The Yan Report is a misleading article masquerading as science, which falsely claims that the novel coronavirus was made in a Chinese lab. An example ofcloaked science, it was released during a time of intense uncertainty; as scientists raced for answers about COVID-19, sharing unvetted data as preprints in open science repositories became an essential mode of international collaboration. The increasing openness of the scientific community, though, is a vulnerability that can be leveraged by media manipulators, especially during times of crisis. On April 28, 2020, Dr. Li-Meng Yan, a researcher at the University of Hong Kong (HKU), fled to the United States with support from Steve Bannon and Guo Wengui. They used Yan’s story — that she was a whistleblower — to exploit the contentious wedge issue of the unknown origin of COVID-19.
This media manipulation campaign involved planting misleading evidence into the scientific literature, muddying the waters about COVID-19 and providing the veneer of scientific legitimacy for the political claim that coronavirus was a Chinese bioweapon. Subsequently, the Yan Report was amplified through right-wing media networks, leading to nearly a million views of the report on Zenodo, an open-access research data repository. While social media platforms moderated information about the Yan Report after scientists at several universities debunked it, two follow-up Yan Reports were uploaded to open science repositories that even more bluntly pushed the bioweapon narrative, while also refuting the academic responses to the first report. Seeding the Yan reports in the scientific community as cloaked science allowed those who linked to them on social media to claim legitimacy, while also providing the empirical basis for furthering the political aims of the funders of the reports.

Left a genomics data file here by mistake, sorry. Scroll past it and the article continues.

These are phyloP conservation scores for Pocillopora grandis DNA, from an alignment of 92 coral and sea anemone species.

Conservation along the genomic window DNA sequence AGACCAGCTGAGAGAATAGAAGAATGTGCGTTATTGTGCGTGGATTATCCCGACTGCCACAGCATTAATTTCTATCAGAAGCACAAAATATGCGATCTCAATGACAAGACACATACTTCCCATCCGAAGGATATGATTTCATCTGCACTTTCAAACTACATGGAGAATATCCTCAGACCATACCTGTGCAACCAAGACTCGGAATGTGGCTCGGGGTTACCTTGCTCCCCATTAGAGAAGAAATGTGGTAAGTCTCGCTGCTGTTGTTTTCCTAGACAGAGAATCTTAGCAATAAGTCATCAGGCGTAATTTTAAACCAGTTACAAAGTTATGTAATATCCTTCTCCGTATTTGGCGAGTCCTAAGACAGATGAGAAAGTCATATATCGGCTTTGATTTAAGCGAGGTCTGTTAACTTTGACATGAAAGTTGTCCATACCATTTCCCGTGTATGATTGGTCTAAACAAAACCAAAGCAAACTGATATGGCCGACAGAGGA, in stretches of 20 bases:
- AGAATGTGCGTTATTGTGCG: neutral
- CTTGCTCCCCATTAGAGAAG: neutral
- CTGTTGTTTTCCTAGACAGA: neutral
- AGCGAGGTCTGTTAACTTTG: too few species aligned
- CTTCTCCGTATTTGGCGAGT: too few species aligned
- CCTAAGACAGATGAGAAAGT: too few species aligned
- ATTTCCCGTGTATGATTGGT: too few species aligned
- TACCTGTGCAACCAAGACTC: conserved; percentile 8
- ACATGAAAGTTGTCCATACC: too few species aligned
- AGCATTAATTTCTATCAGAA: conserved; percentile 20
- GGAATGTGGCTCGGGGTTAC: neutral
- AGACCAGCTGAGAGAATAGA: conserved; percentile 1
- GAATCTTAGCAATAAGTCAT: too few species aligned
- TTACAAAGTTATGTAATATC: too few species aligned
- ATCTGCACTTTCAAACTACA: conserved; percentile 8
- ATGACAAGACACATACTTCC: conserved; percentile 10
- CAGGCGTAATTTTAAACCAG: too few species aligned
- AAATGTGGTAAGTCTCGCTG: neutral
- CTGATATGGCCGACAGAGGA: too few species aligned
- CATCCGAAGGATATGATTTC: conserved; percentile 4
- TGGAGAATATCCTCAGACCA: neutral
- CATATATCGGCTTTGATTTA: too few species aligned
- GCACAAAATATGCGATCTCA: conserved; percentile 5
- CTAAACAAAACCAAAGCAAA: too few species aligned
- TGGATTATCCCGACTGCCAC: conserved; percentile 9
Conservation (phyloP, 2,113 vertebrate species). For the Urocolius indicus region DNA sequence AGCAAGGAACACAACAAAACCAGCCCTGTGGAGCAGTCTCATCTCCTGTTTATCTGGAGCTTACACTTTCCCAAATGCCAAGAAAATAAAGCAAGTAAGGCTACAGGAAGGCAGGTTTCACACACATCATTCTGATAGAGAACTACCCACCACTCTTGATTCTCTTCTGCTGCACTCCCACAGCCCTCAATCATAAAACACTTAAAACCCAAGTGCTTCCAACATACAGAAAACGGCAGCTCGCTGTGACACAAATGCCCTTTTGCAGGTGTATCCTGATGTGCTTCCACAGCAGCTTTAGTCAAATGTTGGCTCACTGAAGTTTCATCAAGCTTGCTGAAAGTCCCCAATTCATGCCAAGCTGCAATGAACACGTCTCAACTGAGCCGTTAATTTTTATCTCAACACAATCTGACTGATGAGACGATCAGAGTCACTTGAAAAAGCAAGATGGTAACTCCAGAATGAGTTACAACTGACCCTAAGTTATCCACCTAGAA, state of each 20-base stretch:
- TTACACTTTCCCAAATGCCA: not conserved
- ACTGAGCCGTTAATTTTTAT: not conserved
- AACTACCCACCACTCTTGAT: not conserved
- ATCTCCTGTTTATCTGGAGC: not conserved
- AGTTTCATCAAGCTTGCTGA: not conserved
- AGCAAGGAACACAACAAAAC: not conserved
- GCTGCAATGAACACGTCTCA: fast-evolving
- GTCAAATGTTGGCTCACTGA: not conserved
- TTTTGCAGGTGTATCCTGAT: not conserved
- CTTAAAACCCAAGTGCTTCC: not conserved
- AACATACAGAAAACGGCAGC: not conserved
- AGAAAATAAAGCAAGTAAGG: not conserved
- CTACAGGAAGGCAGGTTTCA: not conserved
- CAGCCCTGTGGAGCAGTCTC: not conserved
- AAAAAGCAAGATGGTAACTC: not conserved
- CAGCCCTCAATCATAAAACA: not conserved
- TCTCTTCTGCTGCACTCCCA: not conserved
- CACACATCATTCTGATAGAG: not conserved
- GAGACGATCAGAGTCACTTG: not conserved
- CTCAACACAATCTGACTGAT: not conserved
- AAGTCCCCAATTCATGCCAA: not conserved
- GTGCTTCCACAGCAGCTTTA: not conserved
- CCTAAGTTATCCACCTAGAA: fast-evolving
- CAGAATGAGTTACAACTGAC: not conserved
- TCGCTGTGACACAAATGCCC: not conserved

Stage 1: Manipulation Campaign Planning and Origins
Within a few weeks of the novel coronavirus spreading from China to the rest of the world, a pernicious narrative began to take root online: the suggestion that the virus SARS-CoV-2 was a biological weapon created in a lab.1
In mid-January 2020, Dr. Li-Meng Yan, a researcher at the University of Hong Kong (HKU), gave credence to this idea when she told her favorite YouTuber — Wang Dinggang, a vocal critic of the Chinese government, and close associate of exiled Chinese billionaire Guo Wengui2 — about rumors she had heard about the virus’ origins. Wang repeated the conversations on his channel without naming her “because officials could make the person disappear. ”3
On January 25, 2020, a hyperpartisan news outlet called G News published an article further pushing the bioweapon conspiracy theory. It was titled, “Breaking news: China will admit coronavirus coming from its P4 lab.”4G News was not the only media outlet pushing the narrative, but its involvement was significant because G News is a media outlet associated with Guo and Steve Bannon, former Breitbart executive and ally of President Trump. The two have formed a partisan alliance to push their shared anti-CCP agenda through the Rule of Law Foundation and the Rule of Law Society, which they founded in October 2017.5 Funded by Guo and managed by Bannon, Rule of Law aims to “protect and assist individuals victimized in China, particularly those penalized for speaking out against injustice.”6 Guo and Bannon were drawn together because both “naturally despise the Chinese Communist Party (CCP),”7 according to Guo. They also both have media backgrounds. Bannon was previously Trump's chief strategist, and, before that he ran the right-wing news site Breitbart. Guo founded and funds G Media,8 which often posts anti-CCP stories across social media platforms, and prominently on the social media platform, Parler.